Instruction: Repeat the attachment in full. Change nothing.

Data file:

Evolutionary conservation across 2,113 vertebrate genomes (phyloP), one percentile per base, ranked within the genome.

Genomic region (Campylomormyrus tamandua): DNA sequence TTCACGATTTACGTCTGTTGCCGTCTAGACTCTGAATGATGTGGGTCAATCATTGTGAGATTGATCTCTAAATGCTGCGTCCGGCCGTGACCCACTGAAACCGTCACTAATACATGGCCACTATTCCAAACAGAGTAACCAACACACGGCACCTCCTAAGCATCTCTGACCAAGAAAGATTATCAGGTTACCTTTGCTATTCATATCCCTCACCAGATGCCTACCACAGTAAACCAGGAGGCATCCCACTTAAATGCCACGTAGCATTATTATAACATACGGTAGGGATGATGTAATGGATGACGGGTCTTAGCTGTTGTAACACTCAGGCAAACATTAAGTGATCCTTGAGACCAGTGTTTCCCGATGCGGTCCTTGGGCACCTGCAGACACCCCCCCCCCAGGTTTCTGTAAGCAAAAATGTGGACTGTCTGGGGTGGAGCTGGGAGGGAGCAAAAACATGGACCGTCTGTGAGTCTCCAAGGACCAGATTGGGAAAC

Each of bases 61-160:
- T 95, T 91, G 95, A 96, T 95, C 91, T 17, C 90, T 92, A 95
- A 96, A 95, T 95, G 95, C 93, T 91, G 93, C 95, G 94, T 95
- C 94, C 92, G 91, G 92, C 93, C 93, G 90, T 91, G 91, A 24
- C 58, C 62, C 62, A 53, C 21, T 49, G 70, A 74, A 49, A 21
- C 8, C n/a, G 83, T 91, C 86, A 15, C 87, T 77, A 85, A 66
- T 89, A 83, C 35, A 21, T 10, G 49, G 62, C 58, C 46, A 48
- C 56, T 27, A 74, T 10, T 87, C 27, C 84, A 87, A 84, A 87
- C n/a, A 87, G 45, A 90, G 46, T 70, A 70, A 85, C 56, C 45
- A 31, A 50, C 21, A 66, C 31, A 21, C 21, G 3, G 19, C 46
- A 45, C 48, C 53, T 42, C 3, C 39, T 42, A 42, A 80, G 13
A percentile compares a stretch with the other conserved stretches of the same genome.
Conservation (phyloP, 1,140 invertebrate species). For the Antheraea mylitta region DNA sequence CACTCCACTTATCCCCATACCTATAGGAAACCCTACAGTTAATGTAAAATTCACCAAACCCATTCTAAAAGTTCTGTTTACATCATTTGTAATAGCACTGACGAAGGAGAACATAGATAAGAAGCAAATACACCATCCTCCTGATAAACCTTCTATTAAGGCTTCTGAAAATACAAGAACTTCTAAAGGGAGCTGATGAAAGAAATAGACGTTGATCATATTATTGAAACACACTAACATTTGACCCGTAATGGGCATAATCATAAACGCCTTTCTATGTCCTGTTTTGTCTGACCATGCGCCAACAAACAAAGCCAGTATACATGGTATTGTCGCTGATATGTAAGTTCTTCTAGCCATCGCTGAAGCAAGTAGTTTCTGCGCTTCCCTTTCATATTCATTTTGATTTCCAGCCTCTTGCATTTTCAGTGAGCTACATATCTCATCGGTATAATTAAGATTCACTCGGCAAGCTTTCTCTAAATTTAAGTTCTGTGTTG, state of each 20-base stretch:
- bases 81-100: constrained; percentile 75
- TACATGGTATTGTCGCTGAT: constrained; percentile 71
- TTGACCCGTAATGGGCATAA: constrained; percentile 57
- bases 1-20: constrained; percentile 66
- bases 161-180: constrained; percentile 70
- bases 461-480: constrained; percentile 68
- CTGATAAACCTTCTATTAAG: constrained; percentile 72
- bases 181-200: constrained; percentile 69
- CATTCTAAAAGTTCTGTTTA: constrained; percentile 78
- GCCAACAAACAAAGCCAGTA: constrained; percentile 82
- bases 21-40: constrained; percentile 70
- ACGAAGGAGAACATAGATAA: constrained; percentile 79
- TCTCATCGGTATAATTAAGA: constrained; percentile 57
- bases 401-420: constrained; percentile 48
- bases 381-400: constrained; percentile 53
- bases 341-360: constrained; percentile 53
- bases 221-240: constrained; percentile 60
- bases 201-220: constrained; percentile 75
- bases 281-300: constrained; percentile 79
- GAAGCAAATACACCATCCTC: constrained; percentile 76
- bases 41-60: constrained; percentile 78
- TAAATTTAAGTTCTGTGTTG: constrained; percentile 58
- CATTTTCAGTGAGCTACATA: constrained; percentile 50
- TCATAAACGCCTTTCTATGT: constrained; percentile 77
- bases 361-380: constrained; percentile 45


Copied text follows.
Evolutionary conservation across 2,113 vertebrate genomes (phyloP), one percentile per base, ranked within the genome.

Genomic region (Campylomormyrus tamandua): DNA sequence TTCACGATTTACGTCTGTTGCCGTCTAGACTCTGAATGATGTGGGTCAATCATTGTGAGATTGATCTCTAAATGCTGCGTCCGGCCGTGACCCACTGAAACCGTCACTAATACATGGCCACTATTCCAAACAGAGTAACCAACACACGGCACCTCCTAAGCATCTCTGACCAAGAAAGATTATCAGGTTACCTTTGCTATTCATATCCCTCACCAGATGCCTACCACAGTAAACCAGGAGGCATCCCACTTAAATGCCACGTAGCATTATTATAACATACGGTAGGGATGATGTAATGGATGACGGGTCTTAGCTGTTGTAACACTCAGGCAAACATTAAGTGATCCTTGAGACCAGTGTTTCCCGATGCGGTCCTTGGGCACCTGCAGACACCCCCCCCCCAGGTTTCTGTAAGCAAAAATGTGGACTGTCTGGGGTGGAGCTGGGAGGGAGCAAAAACATGGACCGTCTGTGAGTCTCCAAGGACCAGATTGGGAAAC

Each of bases 61-160:
- T 95, T 91, G 95, A 96, T 95, C 91, T 17, C 90, T 92, A 95
- A 96, A 95, T 95, G 95, C 93, T 91, G 93, C 95, G 94, T 95
- C 94, C 92, G 91, G 92, C 93, C 93, G 90, T 91, G 91, A 24
- C 58, C 62, C 62, A 53, C 21, T 49, G 70, A 74, A 49, A 21
- C 8, C n/a, G 83, T 91, C 86, A 15, C 87, T 77, A 85, A 66
- T 89, A 83, C 35, A 21, T 10, G 49, G 62, C 58, C 46, A 48
- C 56, T 27, A 74, T 10, T 87, C 27, C 84, A 87, A 84, A 87
- C n/a, A 87, G 45, A 90, G 46, T 70, A 70, A 85, C 56, C 45
- A 31, A 50, C 21, A 66, C 31, A 21, C 21, G 3, G 19, C 46
- A 45, C 48, C 53, T 42, C 3, C 39, T 42, A 42, A 80, G 13
A percentile compares a stretch with the other conserved stretches of the same genome.
Conservation (phyloP, 1,140 invertebrate species). For the Antheraea mylitta region DNA sequence CACTCCACTTATCCCCATACCTATAGGAAACCCTACAGTTAATGTAAAATTCACCAAACCCATTCTAAAAGTTCTGTTTACATCATTTGTAATAGCACTGACGAAGGAGAACATAGATAAGAAGCAAATACACCATCCTCCTGATAAACCTTCTATTAAGGCTTCTGAAAATACAAGAACTTCTAAAGGGAGCTGATGAAAGAAATAGACGTTGATCATATTATTGAAACACACTAACATTTGACCCGTAATGGGCATAATCATAAACGCCTTTCTATGTCCTGTTTTGTCTGACCATGCGCCAACAAACAAAGCCAGTATACATGGTATTGTCGCTGATATGTAAGTTCTTCTAGCCATCGCTGAAGCAAGTAGTTTCTGCGCTTCCCTTTCATATTCATTTTGATTTCCAGCCTCTTGCATTTTCAGTGAGCTACATATCTCATCGGTATAATTAAGATTCACTCGGCAAGCTTTCTCTAAATTTAAGTTCTGTGTTG, state of each 20-base stretch:
- bases 81-100: constrained; percentile 75
- TACATGGTATTGTCGCTGAT: constrained; percentile 71
- TTGACCCGTAATGGGCATAA: constrained; percentile 57
- bases 1-20: constrained; percentile 66
- bases 161-180: constrained; percentile 70
- bases 461-480: constrained; percentile 68
- CTGATAAACCTTCTATTAAG: constrained; percentile 72
- bases 181-200: constrained; percentile 69
- CATTCTAAAAGTTCTGTTTA: constrained; percentile 78
- GCCAACAAACAAAGCCAGTA: constrained; percentile 82
- bases 21-40: constrained; percentile 70
- ACGAAGGAGAACATAGATAA: constrained; percentile 79
- TCTCATCGGTATAATTAAGA: constrained; percentile 57
- bases 401-420: constrained; percentile 48
- bases 381-400: constrained; percentile 53
- bases 341-360: constrained; percentile 53
- bases 221-240: constrained; percentile 60
- bases 201-220: constrained; percentile 75
- bases 281-300: constrained; percentile 79
- GAAGCAAATACACCATCCTC: constrained; percentile 76
- bases 41-60: constrained; percentile 78
- TAAATTTAAGTTCTGTGTTG: constrained; percentile 58
- CATTTTCAGTGAGCTACATA: constrained; percentile 50
- TCATAAACGCCTTTCTATGT: constrained; percentile 77
- bases 361-380: constrained; percentile 45